Dinner proceeded. We both had the white bean soup to start. Seth had the salmon, I had veal scallopine (though El Quijote is a Spanish restaurant, our limited menu only included one Spanish dish--paella, which was too much for my corset). The food is good there (and they treat us nicely), which is why CDI has had its holiday dinner there three years in a row. I finished with a nice flan. Seth, watching his non-existent waistline, passed on dessert.
About 10:30 or so things concluded. I paid the checks, both the main one for everyone's food, and the separate one for Seth's and my drinks (it's so nice when the restaurant will do separate drink checks--it's always a hassle when I have to try to collect from people at the end). We reclaimed our coats (it was the first time this year I hauled out my fur--faux, of course: an awful lot of polyesters had to die to make that coat). At the door Seth pointed out the statue of Don Quixote (as I'll spell it). He said it was his dream to play that role. He wanted to do it when he worked in Arizona, but they said he was too young. He did get to understudy it, though.
Seth had promised that at the end of the date he would take the winner back to the Monster for a drink, and several other people wanted to continue the evening there. So we divided into fours for the cabs. But 23rd between 7th and 8th is always a difficult block for cabs, I've found, so we went over to 7th where we found one pretty quickly.
When we got to the Monster, Seth was back on his home turf. The staff was surprised to see him dressed up, and some kidded him a bit. He got us drinks, getting a very potent margarita for himself. He also got one for another off-duty Monster staffer, one of the MenVogue group from the benefit show last week, I think. We (by then a about 10 people from the dinner) went downstairs and got tables by the stage. Seth went off to find someone with a camera, to immortalize our date (I don't think anyone took a picture of us at the dinner--drat). Tommy did the honors. I hope I can get a copy.
Eight of us, including Seth and me, got up and danced. We filled up the entire central area of the smallish dancefloor, and drew a bit of an audience. He remarked about how unusual a sight it must be for them, with so many women on the dancefloor, but it really wasn't that much. Most Wednesdays we're out there, though usually not quite so many--he's just unused to Wednesdays at the Monster.
We danced for a bit, then returned to our tables to wait for the show. It was the week for the monthly "Peoples' Choice" talent contest, instead of Jesse Volt's regular show. This was actually the fifth one, but I had somehow missed all of the previous ones (I'm not there every week). We waited, and waited. Many of the other people from CDI left--it was getting too late for them. Seth asked me if I wanted another drink, but I opted for just a diet Coke. I was already getting sleepy. He told me a bit about the MenVogue act from the previous week. I was surprised to hear they had only rehearsed twice--I guess they were fast learners. He said one of them was really uncomfortable in drag, and was out of his dress the moment the show was over. The others were partying at the Splash Bar in their finery later.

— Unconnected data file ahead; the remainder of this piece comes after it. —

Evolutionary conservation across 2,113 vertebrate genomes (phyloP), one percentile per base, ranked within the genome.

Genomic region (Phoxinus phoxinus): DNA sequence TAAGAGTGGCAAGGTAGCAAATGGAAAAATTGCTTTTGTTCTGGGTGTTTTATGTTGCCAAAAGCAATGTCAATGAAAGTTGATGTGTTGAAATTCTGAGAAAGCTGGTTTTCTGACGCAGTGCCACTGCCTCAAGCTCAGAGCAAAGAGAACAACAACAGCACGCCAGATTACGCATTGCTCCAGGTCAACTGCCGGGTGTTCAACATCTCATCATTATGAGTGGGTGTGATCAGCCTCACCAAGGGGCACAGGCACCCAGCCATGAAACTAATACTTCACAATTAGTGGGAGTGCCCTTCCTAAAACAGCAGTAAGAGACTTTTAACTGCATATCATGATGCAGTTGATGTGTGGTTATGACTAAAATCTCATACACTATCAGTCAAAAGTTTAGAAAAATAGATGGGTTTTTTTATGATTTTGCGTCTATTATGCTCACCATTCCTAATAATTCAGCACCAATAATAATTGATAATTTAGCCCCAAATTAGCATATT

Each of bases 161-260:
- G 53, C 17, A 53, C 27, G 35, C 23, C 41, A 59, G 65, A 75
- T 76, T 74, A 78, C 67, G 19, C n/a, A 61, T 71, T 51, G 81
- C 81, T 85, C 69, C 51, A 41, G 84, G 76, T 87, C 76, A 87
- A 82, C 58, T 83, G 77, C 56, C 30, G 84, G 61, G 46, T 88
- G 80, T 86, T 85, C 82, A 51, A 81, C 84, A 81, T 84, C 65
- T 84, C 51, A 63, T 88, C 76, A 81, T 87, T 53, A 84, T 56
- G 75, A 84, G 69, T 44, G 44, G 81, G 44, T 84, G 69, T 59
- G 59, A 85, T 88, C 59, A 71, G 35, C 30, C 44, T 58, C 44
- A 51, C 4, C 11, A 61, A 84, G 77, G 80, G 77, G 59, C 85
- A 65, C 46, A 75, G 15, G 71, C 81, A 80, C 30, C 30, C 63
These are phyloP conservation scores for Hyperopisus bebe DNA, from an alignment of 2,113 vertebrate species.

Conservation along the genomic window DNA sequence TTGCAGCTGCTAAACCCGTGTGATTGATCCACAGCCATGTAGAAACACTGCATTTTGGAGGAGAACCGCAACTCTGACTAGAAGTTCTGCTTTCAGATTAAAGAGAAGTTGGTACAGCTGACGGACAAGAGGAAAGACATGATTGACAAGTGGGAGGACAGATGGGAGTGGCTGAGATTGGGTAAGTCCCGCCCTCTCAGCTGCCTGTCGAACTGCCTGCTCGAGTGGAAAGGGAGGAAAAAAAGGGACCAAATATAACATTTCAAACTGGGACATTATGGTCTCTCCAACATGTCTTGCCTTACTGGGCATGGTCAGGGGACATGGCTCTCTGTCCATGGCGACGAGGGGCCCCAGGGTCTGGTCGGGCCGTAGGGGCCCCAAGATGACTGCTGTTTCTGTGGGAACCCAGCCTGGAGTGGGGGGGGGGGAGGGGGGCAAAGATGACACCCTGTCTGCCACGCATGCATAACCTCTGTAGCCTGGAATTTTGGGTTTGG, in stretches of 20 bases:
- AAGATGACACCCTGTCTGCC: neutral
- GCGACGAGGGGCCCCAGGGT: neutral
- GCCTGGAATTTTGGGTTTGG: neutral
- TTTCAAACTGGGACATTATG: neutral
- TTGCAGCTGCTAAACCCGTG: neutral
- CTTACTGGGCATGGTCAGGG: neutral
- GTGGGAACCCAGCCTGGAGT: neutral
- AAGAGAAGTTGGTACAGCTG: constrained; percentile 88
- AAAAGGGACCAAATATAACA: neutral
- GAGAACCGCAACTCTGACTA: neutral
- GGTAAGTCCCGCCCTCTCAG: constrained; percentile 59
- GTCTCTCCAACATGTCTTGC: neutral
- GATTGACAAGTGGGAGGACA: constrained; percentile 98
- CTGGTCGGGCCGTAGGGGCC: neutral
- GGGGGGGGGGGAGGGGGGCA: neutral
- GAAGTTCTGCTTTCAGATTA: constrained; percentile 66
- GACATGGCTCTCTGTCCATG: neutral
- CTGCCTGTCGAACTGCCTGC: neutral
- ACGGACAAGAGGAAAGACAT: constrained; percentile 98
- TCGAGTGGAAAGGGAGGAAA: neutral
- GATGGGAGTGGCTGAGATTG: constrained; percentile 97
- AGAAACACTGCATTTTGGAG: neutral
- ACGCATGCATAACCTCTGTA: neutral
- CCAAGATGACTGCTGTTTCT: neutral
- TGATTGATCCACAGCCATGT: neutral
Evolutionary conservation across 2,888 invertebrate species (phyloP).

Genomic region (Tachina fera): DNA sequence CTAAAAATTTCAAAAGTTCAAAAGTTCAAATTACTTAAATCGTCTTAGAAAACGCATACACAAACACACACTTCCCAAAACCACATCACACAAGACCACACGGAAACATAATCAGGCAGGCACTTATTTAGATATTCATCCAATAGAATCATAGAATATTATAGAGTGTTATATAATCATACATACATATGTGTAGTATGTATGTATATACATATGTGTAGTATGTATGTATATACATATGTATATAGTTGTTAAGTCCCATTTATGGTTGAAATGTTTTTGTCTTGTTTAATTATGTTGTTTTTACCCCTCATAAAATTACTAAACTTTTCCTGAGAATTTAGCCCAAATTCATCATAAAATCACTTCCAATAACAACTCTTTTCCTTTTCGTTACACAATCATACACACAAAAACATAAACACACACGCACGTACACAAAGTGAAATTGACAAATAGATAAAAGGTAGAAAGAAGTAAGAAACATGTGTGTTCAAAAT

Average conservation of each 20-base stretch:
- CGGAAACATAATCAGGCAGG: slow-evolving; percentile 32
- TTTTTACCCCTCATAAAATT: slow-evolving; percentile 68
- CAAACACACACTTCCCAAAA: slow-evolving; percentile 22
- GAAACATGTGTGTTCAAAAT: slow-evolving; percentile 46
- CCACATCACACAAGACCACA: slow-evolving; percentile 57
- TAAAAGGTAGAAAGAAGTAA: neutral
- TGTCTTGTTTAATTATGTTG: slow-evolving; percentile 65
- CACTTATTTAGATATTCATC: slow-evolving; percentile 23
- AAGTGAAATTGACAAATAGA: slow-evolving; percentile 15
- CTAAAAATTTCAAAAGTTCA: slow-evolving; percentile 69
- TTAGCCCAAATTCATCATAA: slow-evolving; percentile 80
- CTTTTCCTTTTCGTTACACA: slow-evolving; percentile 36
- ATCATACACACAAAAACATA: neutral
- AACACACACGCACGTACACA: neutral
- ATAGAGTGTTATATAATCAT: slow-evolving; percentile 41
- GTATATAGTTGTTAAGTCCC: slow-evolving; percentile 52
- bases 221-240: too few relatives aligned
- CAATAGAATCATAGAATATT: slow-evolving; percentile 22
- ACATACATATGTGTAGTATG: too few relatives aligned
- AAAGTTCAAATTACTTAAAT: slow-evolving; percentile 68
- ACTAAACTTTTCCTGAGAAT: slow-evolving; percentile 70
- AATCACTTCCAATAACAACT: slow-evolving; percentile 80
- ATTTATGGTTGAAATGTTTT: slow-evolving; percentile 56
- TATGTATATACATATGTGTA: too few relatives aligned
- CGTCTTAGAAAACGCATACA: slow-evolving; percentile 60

Eventually, 40 minutes late, the show started. Jesse did an introduction, and Monica Monroe performed first. Then came a series of very similar acts: very thin, fairly tall, African-American drag lipsyncers wearing long blonde wigs. They all danced quite athleticly, most doing splits. (Later someone remarked that she thought it was a spoof, the same person coming out again and again.) There were only a couple significant variations: one guy who sang a song with his own voice, and one who came out in African garb, who eventually disrobed to show a highly surgically-enhanced body. The scars on the undersides of her breasts were quite visible. A couple of the performers had a pair of women-born-women back-up dancers. I think Seth and I were both more interested in them than in the main performers--remember, Seth is straight.
After, I think, 12 contestants the three top ones (as determined by the loudness of the applause via a sound meter) were announced. Two were blonde clones, one actually had dark hair. Jesse presented them with their prizes, and the show was finally over. Twelve contestants is too much, especially if they are going to start so late. I guess they can't do anything about the similarity of the acts, other than to have fewer of them.
Seth and I, and the one remaining person I had to get back to the CDI apartment, went upstairs and got our coats. He got us into a cab and said goodnight. Thus ended my "Date with a Straight."
It was fun. Seth is a good conversationalist, and it was nice having someone new to talk to at dinner--I've heard most of the CDI members' stories many times already. So if there are any straight women-born-women out there looking for a tall, twenty-something actor/gay bar manager, check out Seth. Tell him Caprice sent you.
3 hours ago